The risks associated with corrective laser surgery need to be considered
Corrective laser surgery has taken off in the last 20 years, becoming one of the most popular - if most expensive - vision correction options. But the proliferation of the corrective eye surgery technique does not make it a panacea for myopia.
Laser eye surgery complications can be extremely damaging - leading to permanent damage in the worst instances - and therefore careful consideration of the laser surgery options available to an individual is essential.
The UK's National Institute of Health and Clinical Excellence (Nice) has warned not just patients, but doctors and ophthalmologists that Corrective laser surgery can be a risky procedure and patient-by-patient assessment is vital if laser eye surgery problems are to be avoided.
Corrective laser surgery: So what are the risks?
Unlike non-invasive vision correction options - such as Ortho K's overnight contact lenses - Corrective laser surgery, by its very nature, has more inherent risk associated with it.
One of the most common risks associated with Corrective laser surgery is that a person's vision can actually be made worse. Some studies have shown thatlaser eye surgery can reduce the quality of a person's eyesight by as much as 20 per cent. And unlike Ortho K corrective lenses, in some instances this process is irreversible.
What's more, it is uncommon for Corrective laser surgery to be 100 per cent effective, with people often left slightly short-sighted or long-sighted following the procedure. While the difference can often be small, certain tasks, like driving at night, can be made much more difficult as a result of Corrective laser surgery.
In some cases that corneal flap cut ahead of actual Corrective laser surgery can become infected - causing significant problems further down the line. And in the most extreme cases, ecstasia can be a problem. Following Corrective laser surgery, ecstasia, which results in the thinning of the cornea, can lead to complete sight loss.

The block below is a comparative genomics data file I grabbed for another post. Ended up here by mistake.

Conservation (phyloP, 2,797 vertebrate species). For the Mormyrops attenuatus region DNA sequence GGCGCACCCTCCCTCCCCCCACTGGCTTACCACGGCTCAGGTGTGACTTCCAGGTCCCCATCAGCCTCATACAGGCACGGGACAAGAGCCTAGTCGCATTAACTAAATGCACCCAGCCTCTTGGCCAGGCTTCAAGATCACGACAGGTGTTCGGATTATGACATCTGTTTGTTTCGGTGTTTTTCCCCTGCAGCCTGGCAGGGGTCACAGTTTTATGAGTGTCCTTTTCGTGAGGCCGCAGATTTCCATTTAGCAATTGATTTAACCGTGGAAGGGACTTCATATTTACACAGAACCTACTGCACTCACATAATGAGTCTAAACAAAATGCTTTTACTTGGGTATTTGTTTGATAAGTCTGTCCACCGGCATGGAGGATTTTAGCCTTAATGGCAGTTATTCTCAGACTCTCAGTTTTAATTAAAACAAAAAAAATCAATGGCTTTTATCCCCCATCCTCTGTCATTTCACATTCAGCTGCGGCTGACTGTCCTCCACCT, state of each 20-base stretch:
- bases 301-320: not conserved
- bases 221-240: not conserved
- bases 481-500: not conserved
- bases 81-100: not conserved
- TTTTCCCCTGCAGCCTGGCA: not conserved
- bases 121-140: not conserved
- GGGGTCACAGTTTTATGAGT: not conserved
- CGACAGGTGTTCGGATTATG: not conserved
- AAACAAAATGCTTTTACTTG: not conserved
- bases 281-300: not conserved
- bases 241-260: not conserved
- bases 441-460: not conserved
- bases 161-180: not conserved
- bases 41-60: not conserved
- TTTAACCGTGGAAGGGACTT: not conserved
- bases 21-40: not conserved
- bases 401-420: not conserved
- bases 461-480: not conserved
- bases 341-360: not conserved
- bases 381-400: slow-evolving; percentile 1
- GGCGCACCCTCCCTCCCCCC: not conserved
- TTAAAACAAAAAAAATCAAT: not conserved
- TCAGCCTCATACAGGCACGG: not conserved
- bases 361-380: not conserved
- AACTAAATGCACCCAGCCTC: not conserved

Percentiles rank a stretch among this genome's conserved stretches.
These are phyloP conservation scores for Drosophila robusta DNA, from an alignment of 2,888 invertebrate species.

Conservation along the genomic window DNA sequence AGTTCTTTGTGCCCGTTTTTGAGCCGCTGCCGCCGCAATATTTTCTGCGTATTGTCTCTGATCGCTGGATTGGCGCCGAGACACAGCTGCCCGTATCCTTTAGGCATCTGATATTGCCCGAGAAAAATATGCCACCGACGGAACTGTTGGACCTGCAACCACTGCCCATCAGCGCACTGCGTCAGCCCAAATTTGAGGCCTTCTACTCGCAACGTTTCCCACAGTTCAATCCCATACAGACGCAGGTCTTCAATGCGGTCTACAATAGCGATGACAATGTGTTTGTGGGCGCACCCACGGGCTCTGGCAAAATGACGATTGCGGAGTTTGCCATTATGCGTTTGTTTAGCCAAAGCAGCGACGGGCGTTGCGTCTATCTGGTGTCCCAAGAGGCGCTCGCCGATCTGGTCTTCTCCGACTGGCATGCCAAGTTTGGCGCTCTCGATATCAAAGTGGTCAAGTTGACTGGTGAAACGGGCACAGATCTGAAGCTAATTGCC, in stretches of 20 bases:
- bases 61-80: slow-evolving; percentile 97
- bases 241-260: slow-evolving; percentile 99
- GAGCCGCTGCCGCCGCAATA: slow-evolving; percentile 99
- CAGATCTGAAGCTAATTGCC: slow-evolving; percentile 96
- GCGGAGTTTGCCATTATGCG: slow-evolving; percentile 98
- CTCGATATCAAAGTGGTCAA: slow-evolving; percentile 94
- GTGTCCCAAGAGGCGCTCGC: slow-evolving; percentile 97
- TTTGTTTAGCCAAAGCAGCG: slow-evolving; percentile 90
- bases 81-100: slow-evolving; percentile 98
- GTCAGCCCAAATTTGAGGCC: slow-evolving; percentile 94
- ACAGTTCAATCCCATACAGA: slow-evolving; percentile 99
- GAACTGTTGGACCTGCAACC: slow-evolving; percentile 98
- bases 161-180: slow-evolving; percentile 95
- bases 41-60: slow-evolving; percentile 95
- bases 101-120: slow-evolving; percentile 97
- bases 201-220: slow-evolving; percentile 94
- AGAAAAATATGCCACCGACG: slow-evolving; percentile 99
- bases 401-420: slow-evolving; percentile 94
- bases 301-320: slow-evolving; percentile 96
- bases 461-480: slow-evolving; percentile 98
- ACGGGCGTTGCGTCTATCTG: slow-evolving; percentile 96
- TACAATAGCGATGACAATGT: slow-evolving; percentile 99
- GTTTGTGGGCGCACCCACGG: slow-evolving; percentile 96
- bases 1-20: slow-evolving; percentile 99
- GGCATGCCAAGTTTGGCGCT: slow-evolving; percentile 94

What are the alternatives to laser eye surgery?
The most obvious alternatives to Corrective laser surgery are the use of glasses or standard daily contact lenses. However, while they avoid the potentially permanent side effects of Corrective laser surgery, in some cases they are an unsuitable method of vision correction.
Both glasses and contact lenses are unsuitable for professional athletes, they can amplify the problem of dry eyes and they have to be thoroughly cleaned and maintained. And in the case of contact lenses, they have to be changed regularly making them an unsuitable alternative to Corrective laser surgery in many cases. Over-wearing contact lenses can cause considerable amounts of eye irritation and actually damage a person's eyesight, making it one of the factors that can lead to a short-sighted person considering Corrective laser surgery.
There is a vision correction option, however, that boasts all the benefits of Corrective laser surgery without lumbering myopia sufferers with the well-documented laser eye surgery risks. And that solution is Ortho K's overnight contact lenses - which gently reshape a person's eyes while they sleep.
Unlike Corrective laser surgery, the process is entirely reversible; but like surgery they offer perfect vision during the day without the need for contact lenses or glasses. What's more, because they actively reshape a wearer's eye, as opposed to refocusing light before it lands on the retina, people will have a single prescription for their entire life - making Ortho K lenses a cost effective alternative to Corrective laser surgery.